SOURCE Citizens for Independent Public Broadcasting
    WASHINGTON, April 25 /PRNewswire Interactive News Release/ -- At an April
 27th board meeting, directors of Citizens for Independent Public Broadcasting
 (CIPB) will announce the winners of CIPB's national documentary film
 competition and call on PBS to stop shutting out independent filmmakers. None
 of the winning films have been accepted for PBS national broadcast, but all
 have been judged "Ready for PBS" by juries of the Association of Independent
 Video and Filmmakers.
     CIPB chapters in major cities across the country will feature the
 documentaries in public screenings and promote them for play on PBS member
 stations. KBDI Boulder (Colorado Public Television) recently became the first
 PBS member station to schedule the films for airing. The films provide in-
 depth examinations of controversial issues, like human rights violations of
 the Kurds in Turkey, Falun Gong in China or civil rights movement in the U.S.
 and labor's struggle against multi-national corporations in the new global
 economy.
     Former FCC Commissioner Nicholas Johnson, a member of the CIPB board,
 states, "Issue oriented independent documentaries serve public broadcasting's
 primary mission to educate and engage viewers as citizens. It is tragic that
 financial dependence and political intimidation have subverted PBS's will to
 provide an important alternative to the corporate controlled commercial
 broadcasters."
     Producer Barbara Trent, another CIPB board member, will announce the
 winners. Trent's own film, The Panama Deception, won the 1993 Academy Award
 for "Best Documentary Feature," but was rejected by PBS. The Washington Post
 called The Panama Deception "a meticulously researched investigation,"
 However, PBS claimed, "Its assertions about the intent of U.S. policy and the
 conduct of U.S. troops are not adequately substantiated."   A PBS inside
 source informed the Los Angeles Times, "There was a general nervousness (about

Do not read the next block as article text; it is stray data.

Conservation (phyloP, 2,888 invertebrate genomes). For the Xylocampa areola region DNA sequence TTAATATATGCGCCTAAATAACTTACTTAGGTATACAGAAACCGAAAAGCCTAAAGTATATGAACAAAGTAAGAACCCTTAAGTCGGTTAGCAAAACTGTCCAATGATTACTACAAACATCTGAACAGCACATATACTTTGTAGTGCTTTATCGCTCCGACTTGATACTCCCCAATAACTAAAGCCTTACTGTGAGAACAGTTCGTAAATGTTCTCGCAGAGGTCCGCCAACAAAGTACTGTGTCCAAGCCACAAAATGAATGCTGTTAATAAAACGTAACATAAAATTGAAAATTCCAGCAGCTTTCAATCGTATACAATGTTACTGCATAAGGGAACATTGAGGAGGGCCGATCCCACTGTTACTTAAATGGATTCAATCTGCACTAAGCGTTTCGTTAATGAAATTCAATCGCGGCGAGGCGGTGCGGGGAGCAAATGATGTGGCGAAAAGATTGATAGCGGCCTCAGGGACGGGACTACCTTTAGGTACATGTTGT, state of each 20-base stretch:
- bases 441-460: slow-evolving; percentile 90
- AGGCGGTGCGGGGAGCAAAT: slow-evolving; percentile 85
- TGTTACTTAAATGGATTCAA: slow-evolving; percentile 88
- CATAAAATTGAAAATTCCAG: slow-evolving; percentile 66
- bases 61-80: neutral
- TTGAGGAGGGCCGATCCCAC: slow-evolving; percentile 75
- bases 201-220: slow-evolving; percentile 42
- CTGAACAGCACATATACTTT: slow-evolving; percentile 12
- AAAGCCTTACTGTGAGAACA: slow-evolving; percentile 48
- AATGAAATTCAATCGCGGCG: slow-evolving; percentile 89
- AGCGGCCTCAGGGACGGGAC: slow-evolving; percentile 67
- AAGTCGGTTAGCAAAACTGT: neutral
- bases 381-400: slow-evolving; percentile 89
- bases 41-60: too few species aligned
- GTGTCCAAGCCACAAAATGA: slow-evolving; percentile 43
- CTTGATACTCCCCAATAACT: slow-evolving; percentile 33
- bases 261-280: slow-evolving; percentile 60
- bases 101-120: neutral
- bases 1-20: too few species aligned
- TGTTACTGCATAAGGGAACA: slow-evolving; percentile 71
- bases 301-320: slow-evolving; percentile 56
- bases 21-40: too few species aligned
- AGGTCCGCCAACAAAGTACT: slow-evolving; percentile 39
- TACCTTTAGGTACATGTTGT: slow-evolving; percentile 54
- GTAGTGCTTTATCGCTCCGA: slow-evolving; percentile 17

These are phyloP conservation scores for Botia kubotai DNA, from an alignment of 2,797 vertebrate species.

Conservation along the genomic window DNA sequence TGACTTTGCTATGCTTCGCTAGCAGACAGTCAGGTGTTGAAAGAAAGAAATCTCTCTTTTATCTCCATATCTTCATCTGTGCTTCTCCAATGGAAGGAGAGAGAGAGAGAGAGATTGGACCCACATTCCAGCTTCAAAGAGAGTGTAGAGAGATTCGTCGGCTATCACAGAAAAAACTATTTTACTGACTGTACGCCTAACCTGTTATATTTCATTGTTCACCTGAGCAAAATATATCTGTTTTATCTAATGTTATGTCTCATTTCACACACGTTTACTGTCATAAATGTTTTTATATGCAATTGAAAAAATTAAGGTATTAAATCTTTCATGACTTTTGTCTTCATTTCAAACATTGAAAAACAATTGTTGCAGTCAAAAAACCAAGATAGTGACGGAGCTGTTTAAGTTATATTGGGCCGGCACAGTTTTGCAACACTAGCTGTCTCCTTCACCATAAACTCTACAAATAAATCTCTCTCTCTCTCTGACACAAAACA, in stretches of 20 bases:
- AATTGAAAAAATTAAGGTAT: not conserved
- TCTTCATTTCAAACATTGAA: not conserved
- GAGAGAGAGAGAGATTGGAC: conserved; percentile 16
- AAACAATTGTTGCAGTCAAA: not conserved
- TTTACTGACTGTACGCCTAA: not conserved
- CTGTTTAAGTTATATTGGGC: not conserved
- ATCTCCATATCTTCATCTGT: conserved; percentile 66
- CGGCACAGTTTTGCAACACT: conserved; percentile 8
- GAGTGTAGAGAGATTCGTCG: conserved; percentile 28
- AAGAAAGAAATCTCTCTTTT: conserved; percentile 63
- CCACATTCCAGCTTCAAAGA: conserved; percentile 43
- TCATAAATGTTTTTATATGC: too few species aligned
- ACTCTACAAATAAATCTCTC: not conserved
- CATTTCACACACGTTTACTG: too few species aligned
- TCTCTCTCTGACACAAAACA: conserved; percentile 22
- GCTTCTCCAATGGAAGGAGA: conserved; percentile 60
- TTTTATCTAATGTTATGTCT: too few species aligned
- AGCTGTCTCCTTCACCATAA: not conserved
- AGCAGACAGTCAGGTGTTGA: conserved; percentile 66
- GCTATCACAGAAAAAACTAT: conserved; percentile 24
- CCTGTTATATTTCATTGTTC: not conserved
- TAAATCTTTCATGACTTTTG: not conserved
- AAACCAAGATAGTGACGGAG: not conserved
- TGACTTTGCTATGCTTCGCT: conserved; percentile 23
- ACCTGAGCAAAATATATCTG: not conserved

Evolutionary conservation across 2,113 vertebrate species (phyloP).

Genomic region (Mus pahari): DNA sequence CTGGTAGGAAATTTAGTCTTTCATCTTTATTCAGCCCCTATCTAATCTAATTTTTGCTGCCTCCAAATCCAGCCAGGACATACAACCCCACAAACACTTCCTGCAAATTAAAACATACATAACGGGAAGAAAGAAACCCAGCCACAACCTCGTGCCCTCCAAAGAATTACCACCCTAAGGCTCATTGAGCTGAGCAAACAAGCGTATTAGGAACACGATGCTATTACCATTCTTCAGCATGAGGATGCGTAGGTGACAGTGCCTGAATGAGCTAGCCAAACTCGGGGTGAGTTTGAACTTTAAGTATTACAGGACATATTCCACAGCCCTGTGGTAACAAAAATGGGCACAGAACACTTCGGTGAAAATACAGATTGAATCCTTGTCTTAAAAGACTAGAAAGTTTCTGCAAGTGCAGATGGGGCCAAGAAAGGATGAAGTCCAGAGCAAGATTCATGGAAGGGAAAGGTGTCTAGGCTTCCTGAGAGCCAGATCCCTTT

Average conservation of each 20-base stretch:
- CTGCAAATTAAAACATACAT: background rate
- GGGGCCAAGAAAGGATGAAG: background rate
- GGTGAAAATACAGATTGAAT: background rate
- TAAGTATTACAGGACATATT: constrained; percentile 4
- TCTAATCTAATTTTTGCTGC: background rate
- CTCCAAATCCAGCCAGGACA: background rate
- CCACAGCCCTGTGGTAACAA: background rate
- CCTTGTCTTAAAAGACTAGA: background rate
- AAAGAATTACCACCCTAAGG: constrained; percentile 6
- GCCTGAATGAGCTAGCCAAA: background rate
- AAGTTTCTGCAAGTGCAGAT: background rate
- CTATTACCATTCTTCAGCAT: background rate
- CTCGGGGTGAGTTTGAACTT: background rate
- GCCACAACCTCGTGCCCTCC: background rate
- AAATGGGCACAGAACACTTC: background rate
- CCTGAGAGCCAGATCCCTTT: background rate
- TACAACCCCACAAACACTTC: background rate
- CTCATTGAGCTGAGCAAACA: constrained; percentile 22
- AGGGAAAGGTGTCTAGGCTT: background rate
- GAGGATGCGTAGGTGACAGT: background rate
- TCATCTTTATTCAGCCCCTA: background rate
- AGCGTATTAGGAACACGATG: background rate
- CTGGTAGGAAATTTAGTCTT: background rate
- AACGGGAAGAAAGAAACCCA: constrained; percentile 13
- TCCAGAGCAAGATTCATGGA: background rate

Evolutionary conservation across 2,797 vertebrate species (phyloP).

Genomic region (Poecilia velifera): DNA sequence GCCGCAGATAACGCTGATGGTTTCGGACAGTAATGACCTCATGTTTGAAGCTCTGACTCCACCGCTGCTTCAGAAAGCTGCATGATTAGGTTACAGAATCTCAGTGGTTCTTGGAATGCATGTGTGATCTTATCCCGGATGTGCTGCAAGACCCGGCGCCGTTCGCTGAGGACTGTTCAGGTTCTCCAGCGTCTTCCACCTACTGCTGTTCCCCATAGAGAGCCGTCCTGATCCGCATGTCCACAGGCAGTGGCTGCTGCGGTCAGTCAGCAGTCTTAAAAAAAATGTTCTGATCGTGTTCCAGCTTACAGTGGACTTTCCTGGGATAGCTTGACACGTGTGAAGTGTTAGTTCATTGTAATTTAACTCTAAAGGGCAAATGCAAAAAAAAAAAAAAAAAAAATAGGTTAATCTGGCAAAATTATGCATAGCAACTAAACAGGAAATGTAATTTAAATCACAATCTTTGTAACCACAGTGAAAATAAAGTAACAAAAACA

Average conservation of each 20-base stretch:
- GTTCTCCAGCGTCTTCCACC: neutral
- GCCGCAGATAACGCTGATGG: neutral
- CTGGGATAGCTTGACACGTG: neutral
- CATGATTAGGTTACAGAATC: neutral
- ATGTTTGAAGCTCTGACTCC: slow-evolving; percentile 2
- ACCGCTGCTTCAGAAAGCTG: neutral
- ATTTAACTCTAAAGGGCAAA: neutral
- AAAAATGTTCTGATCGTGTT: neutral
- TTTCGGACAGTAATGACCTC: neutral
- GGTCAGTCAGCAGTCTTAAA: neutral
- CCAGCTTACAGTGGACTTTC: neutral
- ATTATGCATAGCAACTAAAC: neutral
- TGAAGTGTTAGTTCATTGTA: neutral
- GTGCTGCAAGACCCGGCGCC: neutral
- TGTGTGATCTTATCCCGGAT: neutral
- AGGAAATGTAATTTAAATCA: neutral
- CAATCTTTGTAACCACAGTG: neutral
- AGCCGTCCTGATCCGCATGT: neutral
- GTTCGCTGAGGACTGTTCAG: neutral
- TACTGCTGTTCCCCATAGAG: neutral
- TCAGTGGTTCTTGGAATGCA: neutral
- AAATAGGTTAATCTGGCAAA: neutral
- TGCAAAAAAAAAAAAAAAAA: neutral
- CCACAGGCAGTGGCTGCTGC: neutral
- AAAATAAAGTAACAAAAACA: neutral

the film)." Trent called it "censorship."
     News of the awards reached Academy Award winning cinematographer Haskell
 Wexler who commented: "Nothing will deter dedicated socially conscious image
 makers from creating artful documentaries. As communicators we must dedicate
 sufficient energies to break through the corporate wall and convince Public
 Television to serve the public."
     Another winner is Good Kurds, Bad Kurds: No Friends but the Mountains by
 Pulitzer Prize nominee Kevin McKiernan. Kani Xulum, a leader of the Kurdish
 independence movement and subject of the film, says, "Kevin McKiernan has done
 a great service for the Kurdish people. I hope that public broadcasting will
 share his film with all Americans." Also honored will be Emmy-award winning
 producer Danny Schechter for Falun Gong's Challenge to China. Branded
 "counterrevolutionaries" by the Chinese government, the Falun Gong have
 suffered 70,000 arrests and 189 deaths. According to Schechter, "These are the
 kinds of compelling human rights stories that too rarely get told on PBS."
     Director Barbara Zahm will be honored for her documentary, The Last
 Graduation, which gives a moving account of the dramatic success and ultimate
 killing of prison college programs by the "Contract with America" 104th
 Congress. Finally, there is Fred Glass' Building the House They Lived In, a
 film that chronicles the California labor movement's successful fight for fair
 employment practices in the 1950s. "Also recommended" is Jeremy Brecher and
 Andrea Hubbell's Global Village or Global Pillage, a critical look at the
 influence of multinational corporations and what workers and communities can
 do to protect their interests in the midst of this dramatic change.
     In CIPB briefing papers, the filmmakers discuss their visions of the
 films, the obstacles they overcame to get them made and obstacles they could
 not overcome in getting their work shown on PBS. CIPB Executive Director
 Jerold Starr explains, "PBS underwriting guidelines ban even partial support
 from labor or public interest groups without which many films could not get
 made. Since PBS accepts films supported by corporations and conservative
 foundations, this discrimination amounts to a defacto censorship of content."
     CIPB Chapter Development Coordinator Ramatu Bangura notes, "We are
 sponsoring this tour to show the American people how much better PBS could and
 should be. Like KBDI Boulder, local PBS member stations have the opportunity
 and resources to schedule these films. Many of our chapters are hosting large
 screenings and hope to bring these works to their public stations as well."
     Speaking to CIPB's proposal for an independently funded Public
 Broadcasting Trust to provide the financial security required for journalistic
 integrity, stage and film star Alec Baldwin observed, "The PBS mission is the
 same now as when it was chartered during Lyndon Johnson's administration: to
 provide programming that may not be 'appropriate or available for support by
 advertising.' What has happened since then? Politics and money, which have
 severely limited PBS's range and damaged its once estimable reputation.
 Depoliticizing PBS's budget will benefit all Americans. Democracy is about
 participation. Let's help PBS to inform our democracy."
 
                     MAKE YOUR OPINION COUNT -  Click Here
                http://tbutton.prnewswire.com/prn/11690X81462984
 
 SOURCE  Citizens for Independent Public Broadcasting